You can visit by arranging a taxi on your own or alternatively go along with your guide. There is a small entrance fee.
4. Drive into the Breathtaking Ngorongoro Crater for an Epic Safari
A Ngorongoro Crater safari is a once-in-a-lifetime experience that offers the chance to witness incredible wildlife such as the rare black rhino in a truly breathtaking setting.
The creator, which is an inactive volcanic caldera, is part of the UNESCO World Heritage Site known as the Ngorongoro Conservation Area.
Your safari will begin by driving along the rim of the crater, through a vibrant jungle. This jungle is home to a host of wildlife including lions and elephants but they are elusive, hidden by the dense swathes of forest. At one point the foliage abruptly ends and you can enjoy an uninterrupted panorama of the crater floor which is guaranteed to leave you speechless. This is a great spot where you can capture a unique selfie with the crater in the background.
You will then descend into the magnificent crater itself, a large plain that is protected on all sides by steep crater walls. In the center of the crater is a large alkaline lake called Lake Magadi.
Ngorongoro Crater is home to the densest population of lions in the world. Also in the crater are elephants, leopards, herds of buffalos, and much more. The star of the show however is the elusive black rhino. One animal that you won’t find in the crater is the giraffe and that’s because descending into the crater was too steep of a journey for these long-necked beings.
5. Meet Some of Tanzania’s 120 Tribes on a Mto Wa Mbu Cultural Tour
Mto Wa Mbu is a vibrant town located in northern Tanzania, near the Lake Manyara National Park, and is the melting pot of Tanzanian culture – housing 120 different tribes.
This town is nestled in a unique location, where a large river feeds into Lake Manyara and provides a year-round water source. As a result, Mto Wa Mbu is surrounded by verdant pastures, the ideal location for farming.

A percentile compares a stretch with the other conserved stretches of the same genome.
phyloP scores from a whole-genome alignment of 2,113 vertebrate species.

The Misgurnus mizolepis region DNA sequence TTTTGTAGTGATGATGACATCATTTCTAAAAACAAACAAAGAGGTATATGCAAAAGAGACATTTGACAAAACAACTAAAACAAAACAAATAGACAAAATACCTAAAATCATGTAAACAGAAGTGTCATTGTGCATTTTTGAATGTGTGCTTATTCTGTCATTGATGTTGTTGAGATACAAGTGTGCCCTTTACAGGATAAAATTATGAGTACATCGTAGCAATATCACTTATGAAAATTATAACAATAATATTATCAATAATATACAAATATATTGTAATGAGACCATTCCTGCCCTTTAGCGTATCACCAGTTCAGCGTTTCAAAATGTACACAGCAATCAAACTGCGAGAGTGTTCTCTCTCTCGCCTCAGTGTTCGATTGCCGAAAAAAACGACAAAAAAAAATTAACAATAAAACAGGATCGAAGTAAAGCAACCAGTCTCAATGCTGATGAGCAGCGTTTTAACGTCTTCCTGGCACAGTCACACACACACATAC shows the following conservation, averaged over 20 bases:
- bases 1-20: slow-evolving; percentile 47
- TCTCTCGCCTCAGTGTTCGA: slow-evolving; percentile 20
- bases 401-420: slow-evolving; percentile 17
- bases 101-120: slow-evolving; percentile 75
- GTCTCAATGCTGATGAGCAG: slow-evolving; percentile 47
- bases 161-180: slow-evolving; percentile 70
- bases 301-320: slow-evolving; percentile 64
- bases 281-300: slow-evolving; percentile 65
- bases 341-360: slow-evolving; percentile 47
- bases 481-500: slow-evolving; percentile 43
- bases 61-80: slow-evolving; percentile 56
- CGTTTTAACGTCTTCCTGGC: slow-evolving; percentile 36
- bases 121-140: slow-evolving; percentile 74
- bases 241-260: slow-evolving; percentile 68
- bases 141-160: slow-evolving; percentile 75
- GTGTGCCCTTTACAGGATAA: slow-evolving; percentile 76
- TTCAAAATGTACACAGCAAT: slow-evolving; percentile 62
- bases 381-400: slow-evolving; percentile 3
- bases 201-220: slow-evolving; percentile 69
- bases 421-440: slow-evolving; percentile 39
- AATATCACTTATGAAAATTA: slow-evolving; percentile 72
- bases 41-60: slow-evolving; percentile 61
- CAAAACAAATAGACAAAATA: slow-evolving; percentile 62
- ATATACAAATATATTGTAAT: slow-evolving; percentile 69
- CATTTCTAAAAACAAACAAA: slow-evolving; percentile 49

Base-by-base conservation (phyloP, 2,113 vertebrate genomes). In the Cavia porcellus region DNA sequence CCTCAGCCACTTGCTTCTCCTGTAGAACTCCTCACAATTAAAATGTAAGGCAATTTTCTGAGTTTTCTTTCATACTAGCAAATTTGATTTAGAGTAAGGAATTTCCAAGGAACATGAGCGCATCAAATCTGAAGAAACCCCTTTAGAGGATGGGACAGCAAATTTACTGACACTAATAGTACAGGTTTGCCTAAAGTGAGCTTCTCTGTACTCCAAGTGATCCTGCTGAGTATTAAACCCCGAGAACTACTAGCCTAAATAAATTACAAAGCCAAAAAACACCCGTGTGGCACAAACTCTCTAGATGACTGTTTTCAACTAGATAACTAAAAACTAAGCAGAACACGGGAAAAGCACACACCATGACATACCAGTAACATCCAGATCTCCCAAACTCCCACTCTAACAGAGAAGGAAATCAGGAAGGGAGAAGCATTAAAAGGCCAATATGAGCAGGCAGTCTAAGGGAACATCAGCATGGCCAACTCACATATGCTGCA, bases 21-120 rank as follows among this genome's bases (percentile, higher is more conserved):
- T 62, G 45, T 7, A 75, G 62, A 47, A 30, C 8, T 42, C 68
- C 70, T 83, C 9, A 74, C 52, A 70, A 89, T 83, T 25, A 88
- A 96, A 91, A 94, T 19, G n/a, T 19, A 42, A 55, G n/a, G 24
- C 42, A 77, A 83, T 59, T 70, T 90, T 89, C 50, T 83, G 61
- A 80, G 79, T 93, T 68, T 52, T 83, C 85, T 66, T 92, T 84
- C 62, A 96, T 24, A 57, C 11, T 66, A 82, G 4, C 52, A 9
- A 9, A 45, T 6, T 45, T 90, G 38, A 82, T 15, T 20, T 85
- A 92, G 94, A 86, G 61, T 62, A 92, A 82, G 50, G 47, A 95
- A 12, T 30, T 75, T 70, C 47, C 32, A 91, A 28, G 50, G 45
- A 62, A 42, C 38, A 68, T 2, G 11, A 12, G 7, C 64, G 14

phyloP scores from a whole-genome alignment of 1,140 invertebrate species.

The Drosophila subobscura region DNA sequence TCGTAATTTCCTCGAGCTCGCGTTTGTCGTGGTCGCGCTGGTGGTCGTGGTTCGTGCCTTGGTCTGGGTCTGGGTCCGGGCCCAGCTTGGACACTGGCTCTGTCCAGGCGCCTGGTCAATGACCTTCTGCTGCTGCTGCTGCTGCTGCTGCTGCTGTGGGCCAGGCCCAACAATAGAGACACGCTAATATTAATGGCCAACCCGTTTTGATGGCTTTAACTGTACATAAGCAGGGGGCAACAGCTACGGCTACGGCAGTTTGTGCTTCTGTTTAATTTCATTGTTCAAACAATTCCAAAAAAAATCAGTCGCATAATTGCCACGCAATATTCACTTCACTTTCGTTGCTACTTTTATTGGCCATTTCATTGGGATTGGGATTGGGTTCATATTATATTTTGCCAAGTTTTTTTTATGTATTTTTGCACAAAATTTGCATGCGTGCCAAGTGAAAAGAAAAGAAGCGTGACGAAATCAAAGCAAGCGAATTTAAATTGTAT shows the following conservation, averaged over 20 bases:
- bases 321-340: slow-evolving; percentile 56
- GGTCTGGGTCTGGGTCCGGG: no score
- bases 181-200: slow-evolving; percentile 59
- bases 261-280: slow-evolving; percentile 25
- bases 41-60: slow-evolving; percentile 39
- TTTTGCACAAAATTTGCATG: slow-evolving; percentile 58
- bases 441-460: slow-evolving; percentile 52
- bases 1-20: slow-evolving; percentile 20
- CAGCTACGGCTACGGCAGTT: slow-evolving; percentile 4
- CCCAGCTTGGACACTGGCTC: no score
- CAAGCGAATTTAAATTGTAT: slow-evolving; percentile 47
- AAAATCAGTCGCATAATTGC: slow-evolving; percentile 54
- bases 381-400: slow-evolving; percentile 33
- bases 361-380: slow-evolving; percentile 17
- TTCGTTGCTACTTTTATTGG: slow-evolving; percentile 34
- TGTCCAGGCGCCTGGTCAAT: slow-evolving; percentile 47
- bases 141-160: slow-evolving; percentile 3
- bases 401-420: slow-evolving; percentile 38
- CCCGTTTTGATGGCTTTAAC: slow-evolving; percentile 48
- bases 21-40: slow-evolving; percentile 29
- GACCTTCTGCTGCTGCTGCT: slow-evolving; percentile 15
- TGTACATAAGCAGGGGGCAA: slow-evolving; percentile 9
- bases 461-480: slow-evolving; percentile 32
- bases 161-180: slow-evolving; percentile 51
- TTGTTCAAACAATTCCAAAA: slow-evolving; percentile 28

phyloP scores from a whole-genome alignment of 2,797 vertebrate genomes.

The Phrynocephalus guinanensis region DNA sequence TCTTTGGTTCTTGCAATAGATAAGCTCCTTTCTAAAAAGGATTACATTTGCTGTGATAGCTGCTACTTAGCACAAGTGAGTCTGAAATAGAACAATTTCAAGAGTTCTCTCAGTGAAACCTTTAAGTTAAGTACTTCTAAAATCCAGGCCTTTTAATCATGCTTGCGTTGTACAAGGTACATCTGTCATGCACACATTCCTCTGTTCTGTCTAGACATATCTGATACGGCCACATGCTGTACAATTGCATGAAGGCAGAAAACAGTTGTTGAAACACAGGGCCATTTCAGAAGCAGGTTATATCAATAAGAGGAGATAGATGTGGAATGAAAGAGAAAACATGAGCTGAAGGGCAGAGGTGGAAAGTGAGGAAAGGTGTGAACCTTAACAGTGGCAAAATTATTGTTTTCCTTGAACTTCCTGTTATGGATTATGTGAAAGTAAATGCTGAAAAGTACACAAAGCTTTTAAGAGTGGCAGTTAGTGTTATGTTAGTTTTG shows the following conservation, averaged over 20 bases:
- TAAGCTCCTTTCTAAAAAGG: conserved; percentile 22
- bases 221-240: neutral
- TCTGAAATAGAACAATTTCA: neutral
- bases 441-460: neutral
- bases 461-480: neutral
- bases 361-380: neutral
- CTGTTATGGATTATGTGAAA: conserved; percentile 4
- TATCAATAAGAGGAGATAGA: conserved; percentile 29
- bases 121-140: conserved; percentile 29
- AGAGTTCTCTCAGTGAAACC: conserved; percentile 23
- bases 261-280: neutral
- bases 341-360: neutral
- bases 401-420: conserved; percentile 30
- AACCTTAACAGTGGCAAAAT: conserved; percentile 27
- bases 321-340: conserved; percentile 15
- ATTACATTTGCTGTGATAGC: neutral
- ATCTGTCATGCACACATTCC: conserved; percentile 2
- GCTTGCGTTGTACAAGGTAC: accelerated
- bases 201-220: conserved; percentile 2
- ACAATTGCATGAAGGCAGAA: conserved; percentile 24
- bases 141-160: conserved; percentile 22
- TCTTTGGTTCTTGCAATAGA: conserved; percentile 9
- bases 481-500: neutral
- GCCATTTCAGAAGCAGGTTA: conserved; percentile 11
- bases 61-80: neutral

Over 120 different tribes live peacefully here, side by side, all making the most of the supreme farming opportunities.
A great way to explore the town, and to see and interact with some of the resident tribes, is through a cultural tour. There are a number of companies offering this but my favorite is the Mtoni Cultural Tourism program, a local company.
On a cultural tour, you will get to visit the Makonde tribe. The Makonde are subsistence farmers. Additionally, many have also become skilled craftsmen and artists, producing intricate sculptures and carvings from various materials, including wood, ivory, and ebony.
The cultural tour will allow you to see the Makonde’s incredible carving skills which have been passed down from generation to generation. This is a good opportunity to purchase some souvenirs handmade by the Makonde, which supports the local people.
6. Enjoy a Walking Safari in Ngorongoro Highlands
The Ngorongoro Highlands, which include the Ngorongoro Crater rim, are home to wildlife including elephants, buffalo, baboons, and a range of antelope species as well as an array of bird species. The highlands are beautiful – hills and mountains covered with dense jungle.
A walking safari in the highlands with an experienced guide is a very intimate and authentic way to experience the area which has been home to the Maasai people for centuries. There are a range of treks to choose from, some lasting from as little as a few hours to some spanning over several days.
You will have the opportunity to explore some of the highlands’ less visited craters including Empakaai and Olmoti.
7. Marvel at African Elephants on Safari in Tarangire National Park
A couple of hours west of Arusha, at the beginning of the northern circuit, Tarangire National Park is famous for its numerous impressive herds of African elephants and iconic baobab trees.
On a visit to Tarangire National Park, elephant sightings are almost guaranteed. I was blown away by their vast numbers, bumping into more elephants than I could count and even enjoying watching a baby elephant frolic about in a watering hole.
Tarangire is also home to a wide variety of other animals, including lions, leopards, cheetahs, hyenas, zebras, giraffes, and 500 bird species.
On Safari in Tarangire, you’ll visit the Tarangire River which spans the park and offers great game viewing opportunities in the dry season as animals come to drink.
8. Visit the Hadzabe and Datoga Tribes in Lake Eyasi
Located in the Lake Eyasi area, the Hadtzabe is one of the last remaining hunter-gatherer tribes in Africa. They talk in a unique click language and are skilled huntsmen using bows and arrows to hunt their food.